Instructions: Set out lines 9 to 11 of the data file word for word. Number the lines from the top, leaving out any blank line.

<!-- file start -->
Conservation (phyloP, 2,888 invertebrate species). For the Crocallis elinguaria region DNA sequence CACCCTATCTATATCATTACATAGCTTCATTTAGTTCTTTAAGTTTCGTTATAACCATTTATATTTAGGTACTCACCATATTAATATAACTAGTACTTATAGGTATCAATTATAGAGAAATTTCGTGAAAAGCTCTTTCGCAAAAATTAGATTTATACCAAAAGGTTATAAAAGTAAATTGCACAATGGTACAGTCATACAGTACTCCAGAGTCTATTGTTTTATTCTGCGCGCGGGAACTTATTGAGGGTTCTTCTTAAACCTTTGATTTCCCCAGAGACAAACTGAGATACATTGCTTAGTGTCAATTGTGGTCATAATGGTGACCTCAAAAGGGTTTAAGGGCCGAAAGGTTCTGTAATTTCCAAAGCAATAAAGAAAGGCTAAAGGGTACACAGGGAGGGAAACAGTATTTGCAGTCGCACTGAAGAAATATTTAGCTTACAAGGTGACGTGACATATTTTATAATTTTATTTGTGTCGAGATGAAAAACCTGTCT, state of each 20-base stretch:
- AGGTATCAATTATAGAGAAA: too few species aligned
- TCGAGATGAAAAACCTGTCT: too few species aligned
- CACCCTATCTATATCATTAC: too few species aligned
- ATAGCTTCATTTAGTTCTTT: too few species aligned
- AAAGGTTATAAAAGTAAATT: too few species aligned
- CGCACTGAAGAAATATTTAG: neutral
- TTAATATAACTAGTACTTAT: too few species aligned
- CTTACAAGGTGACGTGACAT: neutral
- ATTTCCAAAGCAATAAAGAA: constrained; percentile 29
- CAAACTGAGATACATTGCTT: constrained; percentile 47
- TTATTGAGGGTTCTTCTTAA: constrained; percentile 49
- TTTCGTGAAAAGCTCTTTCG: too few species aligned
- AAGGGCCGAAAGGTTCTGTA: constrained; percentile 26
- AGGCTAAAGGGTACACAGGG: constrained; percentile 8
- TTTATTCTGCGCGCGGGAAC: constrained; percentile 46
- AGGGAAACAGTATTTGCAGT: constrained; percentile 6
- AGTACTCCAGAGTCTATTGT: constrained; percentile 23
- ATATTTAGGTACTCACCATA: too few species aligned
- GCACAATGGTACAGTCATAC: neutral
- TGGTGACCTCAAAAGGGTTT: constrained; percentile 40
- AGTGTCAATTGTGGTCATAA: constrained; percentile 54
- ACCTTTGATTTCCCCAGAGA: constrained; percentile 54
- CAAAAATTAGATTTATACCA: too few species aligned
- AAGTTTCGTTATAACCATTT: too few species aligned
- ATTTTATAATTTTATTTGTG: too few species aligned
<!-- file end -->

- CTTACAAGGTGACGTGACAT: neutral
- ATTTCCAAAGCAATAAAGAA: constrained; percentile 29
- CAAACTGAGATACATTGCTT: constrained; percentile 47